Letters And Journals Of Field Marshal Sir William Maynard Gomm, G.C.B. &c, &c, From 1799 to Waterloo, 1815.
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Letters And Journals Of Field Marshal Sir William Maynard Gomm, G.C.B. &c, &c, From 1799 to Waterloo, 1815.

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ISBN-13:
9781908902054
Einband:
EPUB
Seiten:
0
Autor:
Field-Marshal Sir William Maynard Gomm G.C.B
eBook Typ:
Adobe Digital Editions
eBook Format:
EPUB
Kopierschutz:
Adobe DRM [Hard-DRM]
Sprache:
Englisch
Beschreibung:

Field-Marshal Gomm's letters and journals provide a first-rate account of the numerous actions, battles and events that he was involved in during the Napoleonic wars. A seasoned officer from a military family, he was an acute observer of all that went on around him, and the notes and letters he wrote, edited by his son, provide a capital trove of information. This collection of his diary entries and letters focuses on the Napoleonic Wars, although he would rise to the highest rank in the British Army and C-in-C of India.Engaged in the early campaigns of the British Army against the French forces from 1799, he was one of the few officers that fought in the Peninsular War and the Waterloo campaign that actually had some staff training, having passed through Staff College. Many of his contemporaries were somewhat amateur in their outlook to soldiering, but Gomm was a thoughtful and assiduously thorough officer. After the campaign in Portugal and Spain, first under Wellington and then under Sir John Moore, he managed to survive the Walcheren expedition and was then posted back to Spain, where he would serve out the Peninsular war. Present at the battles of Busaco, Fuentes d'Ooro, Salamanca, Vittoria, the Pyrenees, the Nive, the Nivelle and St Pierre, as well as the sieges of Cuidad Rodrigo and Badajoz, he was a lieutenant-colonel by the time he left for England. This was a fairly rapid ascent for the time, a signal confirmation of his abilities as a staff and regimental officer, and some influence at home, no doubt.Appointed to the post of Quartermaster General of Picton's fifth division, he was to see the furious combat of Quatre Bras and the "e;hard pounding"e; of Waterloo two days later. His position as an unattached staff officer gave him a view of the fields of battle from a position on horseback, and with freedom of movement around the field that few could match. His contemporaneous notes and letters of Waterloo are annotated with his more considered thoughts and views, particularly regarding the "e;crisis"e; of Waterloo, the repulse of the last columns of the Garde Impriale.Author - Field-Marshal Sir William Maynard Gomm, G.C.B (1784-1875)Editor - Francis Culling Carr-Gomm (1834-1919)Introduction - Francis Culling Carr-Gomm (1834-1919)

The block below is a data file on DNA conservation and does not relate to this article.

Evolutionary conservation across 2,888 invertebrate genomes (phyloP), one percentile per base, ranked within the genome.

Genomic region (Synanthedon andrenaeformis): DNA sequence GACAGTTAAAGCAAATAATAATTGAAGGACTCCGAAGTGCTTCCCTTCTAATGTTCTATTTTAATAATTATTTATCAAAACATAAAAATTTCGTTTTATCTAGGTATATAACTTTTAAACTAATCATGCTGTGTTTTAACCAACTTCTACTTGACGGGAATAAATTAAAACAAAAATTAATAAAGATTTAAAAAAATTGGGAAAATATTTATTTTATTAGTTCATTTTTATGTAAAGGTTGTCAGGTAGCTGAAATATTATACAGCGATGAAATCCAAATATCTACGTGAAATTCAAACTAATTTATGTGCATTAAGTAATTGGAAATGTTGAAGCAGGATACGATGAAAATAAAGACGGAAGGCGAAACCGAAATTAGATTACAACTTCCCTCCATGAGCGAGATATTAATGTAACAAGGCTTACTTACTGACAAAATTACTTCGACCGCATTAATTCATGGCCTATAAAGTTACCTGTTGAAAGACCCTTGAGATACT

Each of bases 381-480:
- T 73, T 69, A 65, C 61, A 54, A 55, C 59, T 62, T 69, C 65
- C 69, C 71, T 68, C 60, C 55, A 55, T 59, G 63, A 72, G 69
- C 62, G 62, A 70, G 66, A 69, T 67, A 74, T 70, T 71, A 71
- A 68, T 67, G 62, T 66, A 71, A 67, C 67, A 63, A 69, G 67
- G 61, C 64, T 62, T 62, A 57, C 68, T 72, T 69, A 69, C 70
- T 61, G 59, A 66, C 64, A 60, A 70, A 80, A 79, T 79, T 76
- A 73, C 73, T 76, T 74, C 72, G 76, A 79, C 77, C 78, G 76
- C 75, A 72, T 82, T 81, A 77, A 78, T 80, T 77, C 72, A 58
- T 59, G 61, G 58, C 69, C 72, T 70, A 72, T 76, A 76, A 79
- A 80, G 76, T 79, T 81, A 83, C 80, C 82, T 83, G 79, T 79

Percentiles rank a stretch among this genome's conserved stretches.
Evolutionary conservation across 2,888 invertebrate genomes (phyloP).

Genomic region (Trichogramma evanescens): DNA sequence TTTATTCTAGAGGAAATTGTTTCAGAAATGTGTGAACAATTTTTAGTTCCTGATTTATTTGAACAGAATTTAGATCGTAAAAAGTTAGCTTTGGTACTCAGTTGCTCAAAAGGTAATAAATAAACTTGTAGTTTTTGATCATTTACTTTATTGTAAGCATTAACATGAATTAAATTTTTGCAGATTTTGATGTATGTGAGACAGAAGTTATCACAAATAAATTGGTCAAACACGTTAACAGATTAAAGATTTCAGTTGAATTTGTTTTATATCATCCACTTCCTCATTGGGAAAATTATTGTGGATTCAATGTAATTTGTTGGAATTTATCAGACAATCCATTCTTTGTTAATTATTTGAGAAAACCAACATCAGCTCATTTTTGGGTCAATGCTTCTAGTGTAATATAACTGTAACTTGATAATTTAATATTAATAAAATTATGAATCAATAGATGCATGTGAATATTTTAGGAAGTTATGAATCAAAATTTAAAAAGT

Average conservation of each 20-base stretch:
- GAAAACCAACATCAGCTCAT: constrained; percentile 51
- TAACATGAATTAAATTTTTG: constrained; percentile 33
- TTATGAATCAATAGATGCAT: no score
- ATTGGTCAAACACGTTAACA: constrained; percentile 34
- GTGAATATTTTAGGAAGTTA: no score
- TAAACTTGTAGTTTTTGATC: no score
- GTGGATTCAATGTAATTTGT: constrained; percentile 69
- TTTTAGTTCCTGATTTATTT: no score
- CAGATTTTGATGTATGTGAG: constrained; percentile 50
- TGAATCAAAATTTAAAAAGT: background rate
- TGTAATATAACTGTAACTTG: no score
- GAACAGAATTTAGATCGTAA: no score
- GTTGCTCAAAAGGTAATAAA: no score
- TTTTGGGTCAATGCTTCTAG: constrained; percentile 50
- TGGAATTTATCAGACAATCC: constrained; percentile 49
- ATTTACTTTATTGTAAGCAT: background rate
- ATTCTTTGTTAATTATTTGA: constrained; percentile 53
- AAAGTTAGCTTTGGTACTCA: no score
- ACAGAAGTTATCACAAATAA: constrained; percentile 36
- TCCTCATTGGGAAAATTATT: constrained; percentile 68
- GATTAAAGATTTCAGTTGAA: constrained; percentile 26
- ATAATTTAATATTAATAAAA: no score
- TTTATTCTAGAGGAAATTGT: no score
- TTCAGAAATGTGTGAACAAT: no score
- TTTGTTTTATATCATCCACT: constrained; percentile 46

Field-Marshal Gomm's letters and journals provide a first-rate account of the numerous actions, battles and events that he was involved in during the Napoleonic wars. A seasoned officer from a military family, he was an acute observer of all that went on around him, and the notes and letters he wrote, edited by his son, provide a capital trove of information. This collection of his diary entries and letters focuses on the Napoleonic Wars, although he would rise to the highest rank in the British Army and C-in-C of India.Engaged in the early campaigns of the British Army against the French forces from 1799, he was one of the few officers that fought in the Peninsular War and the Waterloo campaign that actually had some staff training, having passed through Staff College. Many of his contemporaries were somewhat amateur in their outlook to soldiering, but Gomm was a thoughtful and assiduously thorough officer. After the campaign in Portugal and Spain, first under Wellington and then under Sir John Moore, he managed to survive the Walcheren expedition and was then posted back to Spain, where he would serve out the Peninsular war. Present at the battles of Busaco, Fuentes d'Ooro, Salamanca, Vittoria, the Pyrenees, the Nive, the Nivelle and St Pierre, as well as the sieges of Cuidad Rodrigo and Badajoz, he was a lieutenant-colonel by the time he left for England. This was a fairly rapid ascent for the time, a signal confirmation of his abilities as a staff and regimental officer, and some influence at home, no doubt.Appointed to the post of Quartermaster General of Picton's fifth division, he was to see the furious combat of Quatre Bras and the "e;hard pounding"e; of Waterloo two days later. His position as an unattached staff officer gave him a view of the fields of battle from a position on horseback, and with freedom of movement around the field that few could match. His contemporaneous notes and letters of Waterloo are annotated with his more considered thoughts and views, particularly regarding the "e;crisis"e; of Waterloo, the repulse of the last columns of the Garde Impriale.Author - Field-Marshal Sir William Maynard Gomm, G.C.B (1784-1875)Editor - Francis Culling Carr-Gomm (1834-1919)Introduction - Francis Culling Carr-Gomm (1834-1919)

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